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The Volvo 780 Was a Strange Attempt to Make Boxy Beautiful

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author photo by Doug DeMuro May 2017

As many of you undoubtedly know, 1980s Volvo was the age of boxy. Every single car Volvo produced was boxy, with right angles appearing virtually everywhere on the exterior design. Even sedan models with trunks had right angles in back, despite the fact that rivals were starting to embrace the idea of flowing curves.

Apparently intent on changing their boxy image, Volvo decided to try something radical at the end of the 1980s: the Volvo 780.

You see, the Volvo 740 and 760 came out in 1982, and it was the usual Volvo: boxy, boring and staid, but safe, practical and solid -- and only offered as a sedan or a station wagon. To spice things up a bit, Volvo contacted Italian design house Bertone, and they created a coupe. It would be called the 780, and it debuted a few years later.

Designed by Bertone and assembled in Italy, the 780 looked -- to the untrained eye -- like a simple coupe version of the 740 and 760 sedans. But the entire car was changed in a way that only Volvo would request: incrementally and subtly. The car's entire shape was reworked so the hood was lower, and the pillars were lower, and the trunk was lower, giving the car a different design -- assuming you could tell. Most people couldn't.

With that said, the 780 did have one obvious stylistic change compared to the 740 and 760 sedans: The C-pillar, in back, was sloped much more gradually -- like you'd expect from a coupe. This gave the car a distinctive look compared to the sedan models, even if the other changes (which, surely, were expensive to make) went completely unnoticed.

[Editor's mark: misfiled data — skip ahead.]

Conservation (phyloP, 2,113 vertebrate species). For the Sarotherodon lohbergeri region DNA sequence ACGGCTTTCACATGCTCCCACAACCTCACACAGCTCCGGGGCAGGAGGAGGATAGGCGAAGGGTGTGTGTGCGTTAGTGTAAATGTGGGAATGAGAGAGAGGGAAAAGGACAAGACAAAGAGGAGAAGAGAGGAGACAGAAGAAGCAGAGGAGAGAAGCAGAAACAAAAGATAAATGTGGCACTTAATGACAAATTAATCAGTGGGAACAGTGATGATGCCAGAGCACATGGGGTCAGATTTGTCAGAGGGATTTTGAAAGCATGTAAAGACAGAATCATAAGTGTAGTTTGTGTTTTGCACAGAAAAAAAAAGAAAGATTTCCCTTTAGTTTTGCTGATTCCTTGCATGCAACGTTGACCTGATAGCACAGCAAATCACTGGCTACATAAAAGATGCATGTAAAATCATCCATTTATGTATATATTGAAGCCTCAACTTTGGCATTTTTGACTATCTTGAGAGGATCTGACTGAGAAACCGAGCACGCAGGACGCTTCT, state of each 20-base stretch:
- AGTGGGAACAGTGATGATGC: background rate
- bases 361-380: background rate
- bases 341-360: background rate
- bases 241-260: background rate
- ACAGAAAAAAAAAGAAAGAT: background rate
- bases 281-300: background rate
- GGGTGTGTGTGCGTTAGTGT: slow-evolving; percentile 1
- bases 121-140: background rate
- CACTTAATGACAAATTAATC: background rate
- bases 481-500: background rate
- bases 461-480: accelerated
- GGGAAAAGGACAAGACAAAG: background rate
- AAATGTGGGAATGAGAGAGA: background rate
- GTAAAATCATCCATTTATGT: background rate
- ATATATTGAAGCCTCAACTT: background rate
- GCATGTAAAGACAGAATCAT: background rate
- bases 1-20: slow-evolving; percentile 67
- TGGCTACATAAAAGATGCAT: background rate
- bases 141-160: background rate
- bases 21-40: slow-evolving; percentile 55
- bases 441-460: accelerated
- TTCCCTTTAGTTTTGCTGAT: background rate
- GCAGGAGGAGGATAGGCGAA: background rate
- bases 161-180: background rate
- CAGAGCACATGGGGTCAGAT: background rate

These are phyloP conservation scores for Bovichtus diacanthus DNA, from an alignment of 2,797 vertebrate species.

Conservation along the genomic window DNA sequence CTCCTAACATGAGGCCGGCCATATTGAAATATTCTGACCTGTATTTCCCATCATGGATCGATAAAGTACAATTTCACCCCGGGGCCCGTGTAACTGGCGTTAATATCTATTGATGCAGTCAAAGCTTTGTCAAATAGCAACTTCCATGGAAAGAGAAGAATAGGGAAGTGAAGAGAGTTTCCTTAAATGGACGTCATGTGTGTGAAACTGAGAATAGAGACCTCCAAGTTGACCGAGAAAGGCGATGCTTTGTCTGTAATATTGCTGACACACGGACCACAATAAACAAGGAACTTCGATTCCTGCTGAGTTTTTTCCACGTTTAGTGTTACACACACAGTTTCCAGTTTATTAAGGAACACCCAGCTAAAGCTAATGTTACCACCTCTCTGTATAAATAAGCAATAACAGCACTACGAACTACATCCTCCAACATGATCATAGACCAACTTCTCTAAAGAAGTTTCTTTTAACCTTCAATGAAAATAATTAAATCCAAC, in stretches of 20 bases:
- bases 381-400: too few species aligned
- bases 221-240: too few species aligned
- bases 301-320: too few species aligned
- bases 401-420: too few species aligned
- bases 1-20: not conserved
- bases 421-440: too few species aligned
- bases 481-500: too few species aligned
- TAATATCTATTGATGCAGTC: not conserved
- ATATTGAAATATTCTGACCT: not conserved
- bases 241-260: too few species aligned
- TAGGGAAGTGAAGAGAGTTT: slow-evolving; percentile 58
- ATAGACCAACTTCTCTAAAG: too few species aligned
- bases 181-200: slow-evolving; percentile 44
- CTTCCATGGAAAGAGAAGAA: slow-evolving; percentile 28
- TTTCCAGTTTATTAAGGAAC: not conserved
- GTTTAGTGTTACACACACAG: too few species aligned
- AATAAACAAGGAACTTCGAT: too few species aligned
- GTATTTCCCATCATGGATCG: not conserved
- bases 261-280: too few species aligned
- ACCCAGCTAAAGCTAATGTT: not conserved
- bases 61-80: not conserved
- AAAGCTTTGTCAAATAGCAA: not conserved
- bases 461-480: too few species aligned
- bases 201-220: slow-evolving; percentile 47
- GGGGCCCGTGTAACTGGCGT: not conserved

While you might think the creation of the 780 is an odd pairing of Swedish practicality with Italian design (to predictably disappointing results), it had precedent: Bertone also created a coupe version of the Volvo 240, dubbed the 262C, which featured a lower roofline and a more stylish look than the standard model. So the 780 wasn't Volvo's first foray into teaming up with the Italians to inject a little emotion into the lineup.

But, apparently, Volvo didn't learn much from the original attempt -- because the 262C sold poorly, and the 780 wasn't exactly a huge success in its own right. Part of the issue, I suspect, is that few people thought "Volvo" when they thought "sporty coupe" -- and the car's meager 150 horsepower (later bumped to 175) probably wasn't especially enticing, either. In the end, the 780 died out by 1990 -- and Volvo didn't replace it for nearly a decade, until the (beautiful) Volvo-designed C70 came out near the end of the 1990s.

Today, a clean Volvo 780 is hard to find: There are just three examples listed on Autotrader across the entire country, with an average price of just $4,500. That's not so bad, though, when you consider you're buying an Italian-built turbocharged sports coupe.

Doug DeMuro is an automotive journalist who has written for many online and magazine publications. He once owned a Nissan Cube and a Ferrari 360 Modena. At the same time.

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This image is a stock photo and is not an exact representation of any vehicle offered for sale. Advertised vehicles of this model may have styling, trim levels, colors and optional equipment that differ from the stock photo.
The Volvo 780 Was a Strange Attempt to Make Boxy Beautiful - Autotrader